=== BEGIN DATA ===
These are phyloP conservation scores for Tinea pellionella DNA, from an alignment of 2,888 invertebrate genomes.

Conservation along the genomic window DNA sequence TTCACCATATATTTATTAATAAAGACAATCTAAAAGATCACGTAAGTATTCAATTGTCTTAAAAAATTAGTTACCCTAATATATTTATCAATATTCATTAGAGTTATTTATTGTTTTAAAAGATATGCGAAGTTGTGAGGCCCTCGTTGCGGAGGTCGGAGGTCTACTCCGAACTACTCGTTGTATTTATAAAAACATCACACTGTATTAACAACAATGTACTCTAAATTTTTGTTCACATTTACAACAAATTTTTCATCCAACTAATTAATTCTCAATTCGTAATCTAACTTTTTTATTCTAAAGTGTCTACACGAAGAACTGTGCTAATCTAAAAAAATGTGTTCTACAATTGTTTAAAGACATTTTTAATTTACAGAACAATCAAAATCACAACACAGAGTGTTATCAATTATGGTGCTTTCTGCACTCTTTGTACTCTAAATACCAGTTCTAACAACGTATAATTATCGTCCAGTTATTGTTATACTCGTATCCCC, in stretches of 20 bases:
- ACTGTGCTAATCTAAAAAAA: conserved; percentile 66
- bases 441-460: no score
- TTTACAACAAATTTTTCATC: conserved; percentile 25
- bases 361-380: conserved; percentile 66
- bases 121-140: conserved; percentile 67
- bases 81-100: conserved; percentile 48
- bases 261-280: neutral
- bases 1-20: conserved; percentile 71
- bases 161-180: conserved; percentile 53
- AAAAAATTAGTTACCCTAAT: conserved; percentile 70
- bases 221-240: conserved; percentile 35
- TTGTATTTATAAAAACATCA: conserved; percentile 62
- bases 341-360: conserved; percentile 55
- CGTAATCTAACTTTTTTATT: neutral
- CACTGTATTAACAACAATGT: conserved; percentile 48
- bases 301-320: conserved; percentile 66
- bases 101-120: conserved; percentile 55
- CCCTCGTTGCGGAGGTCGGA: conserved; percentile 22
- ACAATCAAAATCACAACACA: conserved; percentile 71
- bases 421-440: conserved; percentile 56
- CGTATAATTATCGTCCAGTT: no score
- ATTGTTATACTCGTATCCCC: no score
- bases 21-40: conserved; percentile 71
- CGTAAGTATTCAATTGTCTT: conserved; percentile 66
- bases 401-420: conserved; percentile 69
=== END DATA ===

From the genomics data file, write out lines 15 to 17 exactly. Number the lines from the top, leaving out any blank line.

- bases 341-360: conserved; percentile 55
- CGTAATCTAACTTTTTTATT: neutral
- CACTGTATTAACAACAATGT: conserved; percentile 48